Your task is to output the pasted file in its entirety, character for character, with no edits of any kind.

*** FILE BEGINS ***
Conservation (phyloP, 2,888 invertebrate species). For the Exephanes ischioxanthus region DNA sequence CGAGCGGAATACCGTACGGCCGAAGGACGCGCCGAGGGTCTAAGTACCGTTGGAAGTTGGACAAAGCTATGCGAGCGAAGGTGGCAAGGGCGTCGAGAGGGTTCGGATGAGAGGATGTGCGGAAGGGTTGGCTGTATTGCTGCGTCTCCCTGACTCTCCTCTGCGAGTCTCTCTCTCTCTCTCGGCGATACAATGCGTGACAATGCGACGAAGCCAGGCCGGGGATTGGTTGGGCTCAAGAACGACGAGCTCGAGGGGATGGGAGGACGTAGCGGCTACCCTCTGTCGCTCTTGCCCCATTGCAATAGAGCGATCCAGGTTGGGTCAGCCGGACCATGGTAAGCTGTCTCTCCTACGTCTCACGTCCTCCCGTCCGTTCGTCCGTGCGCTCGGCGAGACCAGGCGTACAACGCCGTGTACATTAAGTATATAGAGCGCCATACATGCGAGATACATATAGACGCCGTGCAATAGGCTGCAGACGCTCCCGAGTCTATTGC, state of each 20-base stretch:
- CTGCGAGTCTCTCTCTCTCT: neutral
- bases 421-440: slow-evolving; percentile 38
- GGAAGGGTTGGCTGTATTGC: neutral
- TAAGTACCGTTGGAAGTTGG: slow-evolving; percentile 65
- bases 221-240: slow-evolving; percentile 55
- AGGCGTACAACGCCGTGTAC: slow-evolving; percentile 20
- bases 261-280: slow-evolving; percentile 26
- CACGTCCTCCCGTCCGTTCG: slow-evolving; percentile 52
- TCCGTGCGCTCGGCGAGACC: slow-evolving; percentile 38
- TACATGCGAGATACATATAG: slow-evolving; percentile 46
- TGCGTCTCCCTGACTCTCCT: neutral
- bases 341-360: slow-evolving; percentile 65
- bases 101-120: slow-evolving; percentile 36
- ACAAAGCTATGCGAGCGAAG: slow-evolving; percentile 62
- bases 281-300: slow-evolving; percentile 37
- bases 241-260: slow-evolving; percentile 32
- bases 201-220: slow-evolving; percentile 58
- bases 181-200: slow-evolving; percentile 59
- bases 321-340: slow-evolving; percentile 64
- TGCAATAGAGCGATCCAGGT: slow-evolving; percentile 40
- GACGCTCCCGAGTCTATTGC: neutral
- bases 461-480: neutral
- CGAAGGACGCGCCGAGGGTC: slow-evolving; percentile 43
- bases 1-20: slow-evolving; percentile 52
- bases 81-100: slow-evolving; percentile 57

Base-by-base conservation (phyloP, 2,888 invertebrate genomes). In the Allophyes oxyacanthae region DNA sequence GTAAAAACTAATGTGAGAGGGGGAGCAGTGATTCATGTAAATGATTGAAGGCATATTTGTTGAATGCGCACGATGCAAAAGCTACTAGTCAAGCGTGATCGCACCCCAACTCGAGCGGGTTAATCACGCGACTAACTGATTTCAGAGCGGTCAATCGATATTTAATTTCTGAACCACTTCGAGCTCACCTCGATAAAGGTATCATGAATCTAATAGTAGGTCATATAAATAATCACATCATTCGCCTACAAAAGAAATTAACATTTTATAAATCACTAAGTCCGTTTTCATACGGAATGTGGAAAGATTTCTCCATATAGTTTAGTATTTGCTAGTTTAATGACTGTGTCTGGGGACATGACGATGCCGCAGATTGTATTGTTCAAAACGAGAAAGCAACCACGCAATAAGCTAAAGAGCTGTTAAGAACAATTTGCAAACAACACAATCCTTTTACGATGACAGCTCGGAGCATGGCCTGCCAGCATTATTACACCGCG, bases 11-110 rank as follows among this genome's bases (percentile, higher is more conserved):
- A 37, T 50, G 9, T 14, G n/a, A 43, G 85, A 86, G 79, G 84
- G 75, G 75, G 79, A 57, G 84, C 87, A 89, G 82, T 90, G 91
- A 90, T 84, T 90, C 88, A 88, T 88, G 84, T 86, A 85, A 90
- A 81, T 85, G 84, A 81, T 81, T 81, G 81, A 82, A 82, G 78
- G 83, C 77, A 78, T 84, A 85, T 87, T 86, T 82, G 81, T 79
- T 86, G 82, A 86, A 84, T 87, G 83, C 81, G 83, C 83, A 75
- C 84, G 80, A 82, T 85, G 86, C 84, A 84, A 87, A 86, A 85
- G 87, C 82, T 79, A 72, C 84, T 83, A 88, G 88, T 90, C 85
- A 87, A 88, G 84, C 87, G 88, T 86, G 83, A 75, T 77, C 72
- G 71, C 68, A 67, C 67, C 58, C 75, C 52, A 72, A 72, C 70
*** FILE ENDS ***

Conservation (phyloP, 2,888 invertebrate species). For the Exephanes ischioxanthus region DNA sequence CGAGCGGAATACCGTACGGCCGAAGGACGCGCCGAGGGTCTAAGTACCGTTGGAAGTTGGACAAAGCTATGCGAGCGAAGGTGGCAAGGGCGTCGAGAGGGTTCGGATGAGAGGATGTGCGGAAGGGTTGGCTGTATTGCTGCGTCTCCCTGACTCTCCTCTGCGAGTCTCTCTCTCTCTCTCGGCGATACAATGCGTGACAATGCGACGAAGCCAGGCCGGGGATTGGTTGGGCTCAAGAACGACGAGCTCGAGGGGATGGGAGGACGTAGCGGCTACCCTCTGTCGCTCTTGCCCCATTGCAATAGAGCGATCCAGGTTGGGTCAGCCGGACCATGGTAAGCTGTCTCTCCTACGTCTCACGTCCTCCCGTCCGTTCGTCCGTGCGCTCGGCGAGACCAGGCGTACAACGCCGTGTACATTAAGTATATAGAGCGCCATACATGCGAGATACATATAGACGCCGTGCAATAGGCTGCAGACGCTCCCGAGTCTATTGC, state of each 20-base stretch:
- CTGCGAGTCTCTCTCTCTCT: neutral
- bases 421-440: slow-evolving; percentile 38
- GGAAGGGTTGGCTGTATTGC: neutral
- TAAGTACCGTTGGAAGTTGG: slow-evolving; percentile 65
- bases 221-240: slow-evolving; percentile 55
- AGGCGTACAACGCCGTGTAC: slow-evolving; percentile 20
- bases 261-280: slow-evolving; percentile 26
- CACGTCCTCCCGTCCGTTCG: slow-evolving; percentile 52
- TCCGTGCGCTCGGCGAGACC: slow-evolving; percentile 38
- TACATGCGAGATACATATAG: slow-evolving; percentile 46
- TGCGTCTCCCTGACTCTCCT: neutral
- bases 341-360: slow-evolving; percentile 65
- bases 101-120: slow-evolving; percentile 36
- ACAAAGCTATGCGAGCGAAG: slow-evolving; percentile 62
- bases 281-300: slow-evolving; percentile 37
- bases 241-260: slow-evolving; percentile 32
- bases 201-220: slow-evolving; percentile 58
- bases 181-200: slow-evolving; percentile 59
- bases 321-340: slow-evolving; percentile 64
- TGCAATAGAGCGATCCAGGT: slow-evolving; percentile 40
- GACGCTCCCGAGTCTATTGC: neutral
- bases 461-480: neutral
- CGAAGGACGCGCCGAGGGTC: slow-evolving; percentile 43
- bases 1-20: slow-evolving; percentile 52
- bases 81-100: slow-evolving; percentile 57

Base-by-base conservation (phyloP, 2,888 invertebrate genomes). In the Allophyes oxyacanthae region DNA sequence GTAAAAACTAATGTGAGAGGGGGAGCAGTGATTCATGTAAATGATTGAAGGCATATTTGTTGAATGCGCACGATGCAAAAGCTACTAGTCAAGCGTGATCGCACCCCAACTCGAGCGGGTTAATCACGCGACTAACTGATTTCAGAGCGGTCAATCGATATTTAATTTCTGAACCACTTCGAGCTCACCTCGATAAAGGTATCATGAATCTAATAGTAGGTCATATAAATAATCACATCATTCGCCTACAAAAGAAATTAACATTTTATAAATCACTAAGTCCGTTTTCATACGGAATGTGGAAAGATTTCTCCATATAGTTTAGTATTTGCTAGTTTAATGACTGTGTCTGGGGACATGACGATGCCGCAGATTGTATTGTTCAAAACGAGAAAGCAACCACGCAATAAGCTAAAGAGCTGTTAAGAACAATTTGCAAACAACACAATCCTTTTACGATGACAGCTCGGAGCATGGCCTGCCAGCATTATTACACCGCG, bases 11-110 rank as follows among this genome's bases (percentile, higher is more conserved):
- A 37, T 50, G 9, T 14, G n/a, A 43, G 85, A 86, G 79, G 84
- G 75, G 75, G 79, A 57, G 84, C 87, A 89, G 82, T 90, G 91
- A 90, T 84, T 90, C 88, A 88, T 88, G 84, T 86, A 85, A 90
- A 81, T 85, G 84, A 81, T 81, T 81, G 81, A 82, A 82, G 78
- G 83, C 77, A 78, T 84, A 85, T 87, T 86, T 82, G 81, T 79
- T 86, G 82, A 86, A 84, T 87, G 83, C 81, G 83, C 83, A 75
- C 84, G 80, A 82, T 85, G 86, C 84, A 84, A 87, A 86, A 85
- G 87, C 82, T 79, A 72, C 84, T 83, A 88, G 88, T 90, C 85
- A 87, A 88, G 84, C 87, G 88, T 86, G 83, A 75, T 77, C 72
- G 71, C 68, A 67, C 67, C 58, C 75, C 52, A 72, A 72, C 70